Exceptional situations require exceptional books! Well, at least they can help us to endure these times. As we are thrown back on the minimum of what our lives are made of right now, John Maeda’s book 'The Laws of Simplicity' is such a book. Whether for business, technology, or life in general the graphic designer and professor in MIT’s Media Lab succeeds to break down the principles of simplicity into 10 essential components. By following the doctrine that good design should be equated with sanity, he outlines different methods (even here, he keeps it mesmerising simple by summarising them in acronyms) to offer a framework on how to keep it as simple as possible without lacking complexity, and hence functionality or even meaning. While Law 9 'Failure' is described as „Some things can never be made simple” luckily the 2nd Law 'Organize' comes into play as “The home is usually the first battleground that comes to mind when facing the daily challenge of managing complexity.” Buy...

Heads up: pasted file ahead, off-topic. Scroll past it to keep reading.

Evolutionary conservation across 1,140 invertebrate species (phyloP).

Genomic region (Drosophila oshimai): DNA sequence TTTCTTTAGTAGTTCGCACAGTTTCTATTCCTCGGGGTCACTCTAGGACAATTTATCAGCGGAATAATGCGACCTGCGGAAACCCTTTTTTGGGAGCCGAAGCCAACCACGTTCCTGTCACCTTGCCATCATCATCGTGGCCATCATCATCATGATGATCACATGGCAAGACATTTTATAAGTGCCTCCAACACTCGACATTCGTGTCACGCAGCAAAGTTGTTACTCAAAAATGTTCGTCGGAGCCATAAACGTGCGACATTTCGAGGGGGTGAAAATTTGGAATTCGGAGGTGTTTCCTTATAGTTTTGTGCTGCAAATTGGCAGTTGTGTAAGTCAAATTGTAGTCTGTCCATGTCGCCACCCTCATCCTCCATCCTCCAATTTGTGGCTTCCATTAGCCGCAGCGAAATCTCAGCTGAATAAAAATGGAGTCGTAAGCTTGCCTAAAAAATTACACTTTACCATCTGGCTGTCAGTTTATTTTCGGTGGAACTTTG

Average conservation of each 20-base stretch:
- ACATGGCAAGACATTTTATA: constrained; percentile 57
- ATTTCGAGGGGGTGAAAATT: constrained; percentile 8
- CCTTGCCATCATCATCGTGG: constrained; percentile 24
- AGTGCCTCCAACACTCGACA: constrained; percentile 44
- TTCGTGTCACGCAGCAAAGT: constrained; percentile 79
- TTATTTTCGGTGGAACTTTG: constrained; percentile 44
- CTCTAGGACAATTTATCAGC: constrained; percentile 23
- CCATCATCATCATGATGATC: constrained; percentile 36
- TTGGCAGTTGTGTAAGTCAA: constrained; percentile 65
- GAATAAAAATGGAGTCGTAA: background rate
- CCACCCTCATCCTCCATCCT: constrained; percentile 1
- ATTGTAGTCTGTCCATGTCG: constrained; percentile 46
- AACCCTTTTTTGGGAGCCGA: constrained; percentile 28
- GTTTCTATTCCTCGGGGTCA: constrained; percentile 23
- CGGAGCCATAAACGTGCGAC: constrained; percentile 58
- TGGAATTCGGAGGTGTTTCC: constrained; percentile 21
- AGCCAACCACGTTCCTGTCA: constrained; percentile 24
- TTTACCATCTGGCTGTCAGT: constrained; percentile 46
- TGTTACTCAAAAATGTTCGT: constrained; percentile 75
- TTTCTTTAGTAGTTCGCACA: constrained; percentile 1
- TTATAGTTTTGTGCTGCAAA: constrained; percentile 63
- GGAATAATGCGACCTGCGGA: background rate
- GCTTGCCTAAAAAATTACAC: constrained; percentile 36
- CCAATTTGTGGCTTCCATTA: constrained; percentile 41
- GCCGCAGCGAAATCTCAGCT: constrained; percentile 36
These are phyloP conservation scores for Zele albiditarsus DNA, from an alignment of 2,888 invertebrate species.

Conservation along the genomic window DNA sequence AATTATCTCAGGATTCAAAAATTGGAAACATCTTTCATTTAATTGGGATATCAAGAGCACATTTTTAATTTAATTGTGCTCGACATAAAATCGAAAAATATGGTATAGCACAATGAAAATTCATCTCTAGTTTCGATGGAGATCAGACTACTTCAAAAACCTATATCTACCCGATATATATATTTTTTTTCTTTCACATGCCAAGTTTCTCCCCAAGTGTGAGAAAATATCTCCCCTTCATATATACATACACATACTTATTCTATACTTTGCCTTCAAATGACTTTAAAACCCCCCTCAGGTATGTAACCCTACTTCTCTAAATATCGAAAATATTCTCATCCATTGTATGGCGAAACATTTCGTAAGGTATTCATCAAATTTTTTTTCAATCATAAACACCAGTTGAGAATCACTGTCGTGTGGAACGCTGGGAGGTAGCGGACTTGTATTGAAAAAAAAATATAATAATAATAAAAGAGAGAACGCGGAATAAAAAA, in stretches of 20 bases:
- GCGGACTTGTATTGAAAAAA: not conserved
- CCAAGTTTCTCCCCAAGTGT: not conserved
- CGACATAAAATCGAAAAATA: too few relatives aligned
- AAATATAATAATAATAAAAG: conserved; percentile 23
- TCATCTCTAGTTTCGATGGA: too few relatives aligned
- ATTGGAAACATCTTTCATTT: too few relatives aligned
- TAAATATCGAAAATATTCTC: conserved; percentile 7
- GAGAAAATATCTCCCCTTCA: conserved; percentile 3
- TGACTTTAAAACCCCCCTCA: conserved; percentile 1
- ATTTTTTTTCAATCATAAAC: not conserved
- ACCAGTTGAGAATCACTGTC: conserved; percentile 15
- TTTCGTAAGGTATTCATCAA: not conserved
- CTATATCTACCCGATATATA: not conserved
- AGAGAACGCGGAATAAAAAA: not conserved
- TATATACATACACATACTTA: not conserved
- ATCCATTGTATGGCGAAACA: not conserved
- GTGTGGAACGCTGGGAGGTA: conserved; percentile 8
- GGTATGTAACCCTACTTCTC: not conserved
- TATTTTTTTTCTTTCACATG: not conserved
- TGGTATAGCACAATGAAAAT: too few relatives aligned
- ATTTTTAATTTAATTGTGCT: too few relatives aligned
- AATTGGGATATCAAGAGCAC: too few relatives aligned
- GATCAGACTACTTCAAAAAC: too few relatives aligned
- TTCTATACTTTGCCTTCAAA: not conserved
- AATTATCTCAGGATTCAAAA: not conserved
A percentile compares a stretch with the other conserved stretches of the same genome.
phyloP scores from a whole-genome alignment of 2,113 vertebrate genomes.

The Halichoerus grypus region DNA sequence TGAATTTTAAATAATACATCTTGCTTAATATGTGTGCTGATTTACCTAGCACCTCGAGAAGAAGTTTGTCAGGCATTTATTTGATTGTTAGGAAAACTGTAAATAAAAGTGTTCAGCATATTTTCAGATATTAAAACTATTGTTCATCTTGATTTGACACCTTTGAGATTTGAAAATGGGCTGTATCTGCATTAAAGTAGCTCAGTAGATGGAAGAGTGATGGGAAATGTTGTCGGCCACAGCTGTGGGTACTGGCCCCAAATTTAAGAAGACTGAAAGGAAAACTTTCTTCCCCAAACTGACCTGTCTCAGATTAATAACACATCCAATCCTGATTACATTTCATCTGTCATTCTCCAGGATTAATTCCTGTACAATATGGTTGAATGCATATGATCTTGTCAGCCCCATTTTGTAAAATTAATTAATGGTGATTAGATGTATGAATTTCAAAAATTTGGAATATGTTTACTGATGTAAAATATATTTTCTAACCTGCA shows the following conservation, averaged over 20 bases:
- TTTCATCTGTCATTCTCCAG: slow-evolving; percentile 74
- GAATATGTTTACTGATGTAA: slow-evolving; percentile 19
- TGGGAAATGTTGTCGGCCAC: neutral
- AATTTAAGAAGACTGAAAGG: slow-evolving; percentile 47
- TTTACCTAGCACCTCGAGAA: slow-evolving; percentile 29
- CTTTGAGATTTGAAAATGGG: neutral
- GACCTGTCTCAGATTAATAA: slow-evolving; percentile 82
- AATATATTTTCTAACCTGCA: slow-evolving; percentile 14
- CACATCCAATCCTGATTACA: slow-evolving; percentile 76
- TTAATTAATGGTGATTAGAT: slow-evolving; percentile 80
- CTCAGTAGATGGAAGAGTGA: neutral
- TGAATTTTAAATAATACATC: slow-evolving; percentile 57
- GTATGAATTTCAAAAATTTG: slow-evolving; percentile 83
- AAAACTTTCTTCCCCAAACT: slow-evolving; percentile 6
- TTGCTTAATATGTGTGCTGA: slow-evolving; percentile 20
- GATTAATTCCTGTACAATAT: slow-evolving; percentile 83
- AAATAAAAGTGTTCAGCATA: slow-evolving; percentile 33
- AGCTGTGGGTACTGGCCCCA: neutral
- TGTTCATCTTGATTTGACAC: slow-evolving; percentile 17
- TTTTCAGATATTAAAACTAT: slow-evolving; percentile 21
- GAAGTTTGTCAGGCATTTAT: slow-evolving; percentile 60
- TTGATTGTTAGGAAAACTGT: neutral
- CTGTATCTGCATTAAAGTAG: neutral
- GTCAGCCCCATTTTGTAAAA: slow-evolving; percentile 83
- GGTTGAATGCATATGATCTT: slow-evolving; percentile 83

When the New Yorker staff writer, Lillian Ross, met ‚le petite Truffaut‘, the French cinéaste, author, critic and pioneering film director of La Nouvelle Vague the fifth time in 1976, his English was surprisingly “terrific!”. Truffaut who seemed throughout resistant to pick up any English word far into his career, announced proudly that he had taken an intensive language course - which was basically reading the newspaper and watching the Watergate hearings on TV. Overwhelmed by the charming pronunciation Ross transcribed most of what he had to say phonetically for the magazine section 'Talk of Town': “To ze best of my recollection at zis point in time.” He could read books in English. “I read ‚Ze final Days,‘” he told us. “Extraordinaire!“ I also read 'I remember Eet Well,’ by Vincente Minelli. But cannot read ze novels in English. Ze vocabulaire! Ver-ee difficult!” The beautifully written texts by Lilian Ross, shifting between interview and portrait, give you a very personal, touching sight of this extraordinary filmmaker. During these five encounters, they talk about his latest movies, but also how he spends his vacation (mostly he sits by the pool of the Beverly Hills Hotel, not going into the pool, not playing tennis, just sitting there or, visiting his long-time friend Jean Renoir from time to time), life in general, while he regularly updates the incredible number of movies he has seen (by the time they caught up in 1976 Truffaut had watched 5450 movies from the age of 11 years!). This small pocket book of grand journalism leaves you with only one desire: that this should never end! Also you probably will have difficulties to decide who to love more: Lillian Ross or François Truffaut? Frankly, maybe it doesn't really have to end, find more of the Film Desk Books here. Buy...